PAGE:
The Night Manager

TV review by
Melissa Camacho, Common Sense Media
The Night Manager TV Poster Image
Book-based British cloak-and-dagger miniseries thrills.

Parents say

age 18+
Based on 2 reviews

Kids say

age 14+
Based on 2 reviews

A lot or a little?

The parents' guide to what's in this TV show.

Positive Messages

Espionage, terrorism.

Positive Role Models & Representations

Jonathan Pine is motivated by revenge, justice, Roper by greed.

Violence

Guns, bloody wounds, dead bodies.

Sex

Strong innuendo; some sexual activity.

Language

"S--t," "whore."

Consumerism
Drinking, Drugs & Smoking

Champagne, brandy, cocktails, cigarette smoking.

What parents need to know

Parents need to know that the British adaptation of John le Carré's spy novel The Night Manager contains lots of thrills and suspense that will keep teen mystery lovers entertained. But it also contains some strong content, including cursing, sexual innuendo, and violent, bloody images. Terrorism is a major theme, too.

User Reviews

  • Parents say
  • Kids say
Adult Written byteeks125 November 24, 2017

Extreme caution necessary

The editor review of this series makes it seem much more mild than it actually is. Lots of sex, violence, swearing, and even nudity (which I'm surprised ha... Continue reading
Adult Written byLeigh M. July 24, 2017

More adult than the main review lets on...

Nudity, the f-word, and some graphic violence are all part of this show that is a bit more adult than the main review outlines. The line between good guy/bad gu... Continue reading
Teen, 15 years old Written byPurple123 June 7, 2017
Teen, 15 years old Written byMad man with a box July 16, 2017

What's the story?

Based on John le Carré's popular novel of the same name, the BBC's THE NIGHT MANAGER is a dramatic six-part serial drama about a former British soldier recruited to conduct international espionage. After prominent Nefertiti Hotel guest Sophie Alekan (Aure Atika) shows hotel night manager Jonathan Pine (Tom Hiddleston) confidential documents pertaining to the activities of arms dealer Richard Onslow Roper (Hugh Laurie), he's recruited by MI6 operative Angela Burr (Olivia Colman) to infiltrate Roper's inner circle. But spying on him also means keeping close tabs on his mistress, Jed Marshall (Elizabeth Debicki), and his obnoxious associate, Major Lance Corcoran (Tom Hollander), while navigating British and U.S. intelligence. As he travels around the world spying on Roper in an effort to bring him down, he uses his position as a respected hotelier to his advantage -- and as his cover.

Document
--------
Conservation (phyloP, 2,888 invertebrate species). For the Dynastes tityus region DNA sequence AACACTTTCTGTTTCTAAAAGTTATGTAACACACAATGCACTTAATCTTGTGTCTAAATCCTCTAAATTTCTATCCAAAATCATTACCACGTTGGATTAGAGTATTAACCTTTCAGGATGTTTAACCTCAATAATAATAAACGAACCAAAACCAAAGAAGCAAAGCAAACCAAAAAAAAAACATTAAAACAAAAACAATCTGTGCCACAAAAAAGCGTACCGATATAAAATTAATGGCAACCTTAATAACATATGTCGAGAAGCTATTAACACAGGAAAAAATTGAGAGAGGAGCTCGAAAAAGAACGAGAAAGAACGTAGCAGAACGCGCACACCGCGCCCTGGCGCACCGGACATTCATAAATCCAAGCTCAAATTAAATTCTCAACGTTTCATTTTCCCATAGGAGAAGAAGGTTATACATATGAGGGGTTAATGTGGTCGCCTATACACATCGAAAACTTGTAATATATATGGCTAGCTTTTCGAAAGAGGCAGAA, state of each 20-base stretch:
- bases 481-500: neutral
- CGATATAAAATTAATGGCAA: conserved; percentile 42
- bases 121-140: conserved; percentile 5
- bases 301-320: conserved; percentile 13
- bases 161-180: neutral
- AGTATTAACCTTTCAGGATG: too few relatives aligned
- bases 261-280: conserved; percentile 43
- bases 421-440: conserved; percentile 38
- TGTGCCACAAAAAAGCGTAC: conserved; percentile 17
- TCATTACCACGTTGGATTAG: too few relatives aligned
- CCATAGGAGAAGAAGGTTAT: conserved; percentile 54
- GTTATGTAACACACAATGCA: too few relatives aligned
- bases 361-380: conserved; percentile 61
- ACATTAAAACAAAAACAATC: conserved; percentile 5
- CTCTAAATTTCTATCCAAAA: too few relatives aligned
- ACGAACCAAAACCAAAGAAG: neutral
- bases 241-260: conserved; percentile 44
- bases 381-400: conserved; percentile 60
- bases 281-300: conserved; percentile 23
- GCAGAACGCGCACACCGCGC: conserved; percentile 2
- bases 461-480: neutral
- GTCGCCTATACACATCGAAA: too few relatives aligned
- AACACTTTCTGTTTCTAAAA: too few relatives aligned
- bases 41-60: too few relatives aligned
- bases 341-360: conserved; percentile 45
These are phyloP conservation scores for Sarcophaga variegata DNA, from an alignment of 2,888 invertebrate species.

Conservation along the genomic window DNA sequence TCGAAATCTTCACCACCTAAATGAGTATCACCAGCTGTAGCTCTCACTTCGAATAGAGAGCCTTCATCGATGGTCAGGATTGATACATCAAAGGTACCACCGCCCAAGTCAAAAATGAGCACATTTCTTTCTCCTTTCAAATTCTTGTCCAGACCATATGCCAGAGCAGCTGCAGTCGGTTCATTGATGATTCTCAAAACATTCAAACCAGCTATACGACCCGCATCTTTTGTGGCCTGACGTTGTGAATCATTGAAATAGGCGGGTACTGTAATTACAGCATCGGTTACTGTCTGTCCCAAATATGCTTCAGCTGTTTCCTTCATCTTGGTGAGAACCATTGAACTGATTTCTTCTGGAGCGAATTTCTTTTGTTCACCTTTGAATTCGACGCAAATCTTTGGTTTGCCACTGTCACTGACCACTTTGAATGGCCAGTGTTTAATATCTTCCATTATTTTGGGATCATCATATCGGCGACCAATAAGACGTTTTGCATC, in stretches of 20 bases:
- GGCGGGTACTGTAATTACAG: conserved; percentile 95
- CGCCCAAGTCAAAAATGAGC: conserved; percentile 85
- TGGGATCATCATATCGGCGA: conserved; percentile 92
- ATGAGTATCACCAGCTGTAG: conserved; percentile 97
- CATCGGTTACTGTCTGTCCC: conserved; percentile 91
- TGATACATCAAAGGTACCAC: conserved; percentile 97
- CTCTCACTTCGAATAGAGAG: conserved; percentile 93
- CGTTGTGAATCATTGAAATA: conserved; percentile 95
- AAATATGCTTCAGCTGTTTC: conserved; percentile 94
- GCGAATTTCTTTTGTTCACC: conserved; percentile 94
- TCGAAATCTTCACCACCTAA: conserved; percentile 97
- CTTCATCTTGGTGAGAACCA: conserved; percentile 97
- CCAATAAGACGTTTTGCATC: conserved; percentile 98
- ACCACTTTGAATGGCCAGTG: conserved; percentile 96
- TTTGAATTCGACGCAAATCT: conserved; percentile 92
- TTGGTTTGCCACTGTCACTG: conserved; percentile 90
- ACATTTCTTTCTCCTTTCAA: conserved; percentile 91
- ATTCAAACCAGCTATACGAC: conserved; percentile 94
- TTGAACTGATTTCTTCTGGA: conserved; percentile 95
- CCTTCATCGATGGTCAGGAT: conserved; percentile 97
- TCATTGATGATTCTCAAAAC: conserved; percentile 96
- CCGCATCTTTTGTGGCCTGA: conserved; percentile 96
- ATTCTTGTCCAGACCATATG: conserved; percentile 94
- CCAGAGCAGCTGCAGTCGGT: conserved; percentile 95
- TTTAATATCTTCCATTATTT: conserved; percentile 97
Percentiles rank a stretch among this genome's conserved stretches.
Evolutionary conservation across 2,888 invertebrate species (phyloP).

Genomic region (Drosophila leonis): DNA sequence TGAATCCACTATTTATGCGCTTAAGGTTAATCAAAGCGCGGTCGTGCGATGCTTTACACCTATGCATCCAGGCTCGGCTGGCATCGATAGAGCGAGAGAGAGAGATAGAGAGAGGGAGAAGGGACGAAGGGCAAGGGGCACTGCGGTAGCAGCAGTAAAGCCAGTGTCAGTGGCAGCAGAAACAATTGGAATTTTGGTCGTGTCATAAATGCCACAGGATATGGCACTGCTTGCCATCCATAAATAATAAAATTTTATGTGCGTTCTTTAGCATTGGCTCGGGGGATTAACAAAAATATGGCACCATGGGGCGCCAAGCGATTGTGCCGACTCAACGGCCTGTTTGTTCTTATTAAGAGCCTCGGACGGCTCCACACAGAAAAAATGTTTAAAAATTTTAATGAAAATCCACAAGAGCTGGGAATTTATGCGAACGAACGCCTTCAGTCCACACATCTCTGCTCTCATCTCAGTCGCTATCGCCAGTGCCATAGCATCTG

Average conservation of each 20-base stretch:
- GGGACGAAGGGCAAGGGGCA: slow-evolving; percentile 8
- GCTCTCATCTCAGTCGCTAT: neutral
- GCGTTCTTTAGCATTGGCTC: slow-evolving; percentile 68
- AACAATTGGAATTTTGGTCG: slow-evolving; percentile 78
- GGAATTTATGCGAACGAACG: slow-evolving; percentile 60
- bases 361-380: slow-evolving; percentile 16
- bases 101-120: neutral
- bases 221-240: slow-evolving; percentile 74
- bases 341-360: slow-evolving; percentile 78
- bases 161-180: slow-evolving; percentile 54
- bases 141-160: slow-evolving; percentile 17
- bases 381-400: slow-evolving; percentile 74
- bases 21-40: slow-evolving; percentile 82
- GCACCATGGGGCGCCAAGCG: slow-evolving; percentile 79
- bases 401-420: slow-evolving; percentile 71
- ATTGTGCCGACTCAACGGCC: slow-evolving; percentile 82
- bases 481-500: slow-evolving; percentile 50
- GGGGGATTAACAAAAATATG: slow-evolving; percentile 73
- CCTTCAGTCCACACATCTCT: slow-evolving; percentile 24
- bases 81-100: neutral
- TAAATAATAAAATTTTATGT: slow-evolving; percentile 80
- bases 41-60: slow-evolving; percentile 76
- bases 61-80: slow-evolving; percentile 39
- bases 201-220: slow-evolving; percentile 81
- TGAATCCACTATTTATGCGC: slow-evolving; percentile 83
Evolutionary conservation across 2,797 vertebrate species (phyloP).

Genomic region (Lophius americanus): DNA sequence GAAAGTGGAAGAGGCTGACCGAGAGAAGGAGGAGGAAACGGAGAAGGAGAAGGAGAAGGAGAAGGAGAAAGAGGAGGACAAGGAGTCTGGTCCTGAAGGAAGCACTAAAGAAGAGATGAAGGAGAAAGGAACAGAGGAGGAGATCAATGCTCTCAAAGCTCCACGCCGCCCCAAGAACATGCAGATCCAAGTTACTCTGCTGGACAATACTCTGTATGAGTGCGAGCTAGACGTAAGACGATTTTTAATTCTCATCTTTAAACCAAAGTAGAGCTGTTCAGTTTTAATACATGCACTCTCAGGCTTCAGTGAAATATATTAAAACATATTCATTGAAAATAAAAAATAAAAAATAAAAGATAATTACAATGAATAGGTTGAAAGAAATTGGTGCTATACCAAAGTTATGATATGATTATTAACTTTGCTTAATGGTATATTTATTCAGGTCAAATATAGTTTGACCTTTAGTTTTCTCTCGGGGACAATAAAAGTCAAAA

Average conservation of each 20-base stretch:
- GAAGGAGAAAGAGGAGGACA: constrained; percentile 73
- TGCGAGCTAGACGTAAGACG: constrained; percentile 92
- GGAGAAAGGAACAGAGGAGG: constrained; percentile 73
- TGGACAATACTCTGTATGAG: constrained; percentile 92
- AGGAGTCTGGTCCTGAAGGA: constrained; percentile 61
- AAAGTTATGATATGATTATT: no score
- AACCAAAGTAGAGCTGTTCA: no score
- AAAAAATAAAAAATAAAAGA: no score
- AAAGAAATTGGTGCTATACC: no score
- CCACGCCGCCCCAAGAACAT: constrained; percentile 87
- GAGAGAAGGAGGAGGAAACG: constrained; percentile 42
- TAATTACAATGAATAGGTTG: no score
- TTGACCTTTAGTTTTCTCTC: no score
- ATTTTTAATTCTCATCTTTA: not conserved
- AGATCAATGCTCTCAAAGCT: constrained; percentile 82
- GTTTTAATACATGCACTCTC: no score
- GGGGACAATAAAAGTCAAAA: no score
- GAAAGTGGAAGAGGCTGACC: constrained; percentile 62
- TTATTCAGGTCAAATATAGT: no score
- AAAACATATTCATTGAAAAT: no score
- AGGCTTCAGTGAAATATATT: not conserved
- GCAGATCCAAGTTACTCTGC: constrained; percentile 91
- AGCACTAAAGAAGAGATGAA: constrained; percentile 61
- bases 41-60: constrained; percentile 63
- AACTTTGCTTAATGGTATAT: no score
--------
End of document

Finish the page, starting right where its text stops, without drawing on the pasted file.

Is it any good?

This outstanding adaptation of the 1993 bestseller maintains all the mystery, suspense, and, of course, exotic locations that John le Carré's first post-Cold War novel is known for. Although not as seductive (and slightly less sexist) as James Bond films, it successfully recreates the steadily rising tensions the detailed narrative is known for. Also compelling are Tom Hiddleston and Hugh Laurie's performances, which easily bring to life their characters' charmingly dark rapport with each other.

Fans of the popular book will recognize some of the changes made to the on-screen interpretation, including references to the war in Iraq, the Arab Spring, and Syrian refugees, which were included to make it more relevant to a post-9/11 audience. But you don't have to read the book or be a fan of le Carré's work to be intrigued by the miniseries. If you're a cloak-and-dagger enthusiast, you won't be disappointed. And even if you aren't, it's still very entertaining.

Talk to your kids about ...

  • Families can talk about the challenges that come with adapting a book for a TV show or film. Can you produce something for the screen that is exactly like the book? Are there any books you think would make a good TV show or film? Any books that wouldn't?

  • What are some of the differences between TV shows in the U.S. and in the U.K.? 

TV details

For kids who love mysteries

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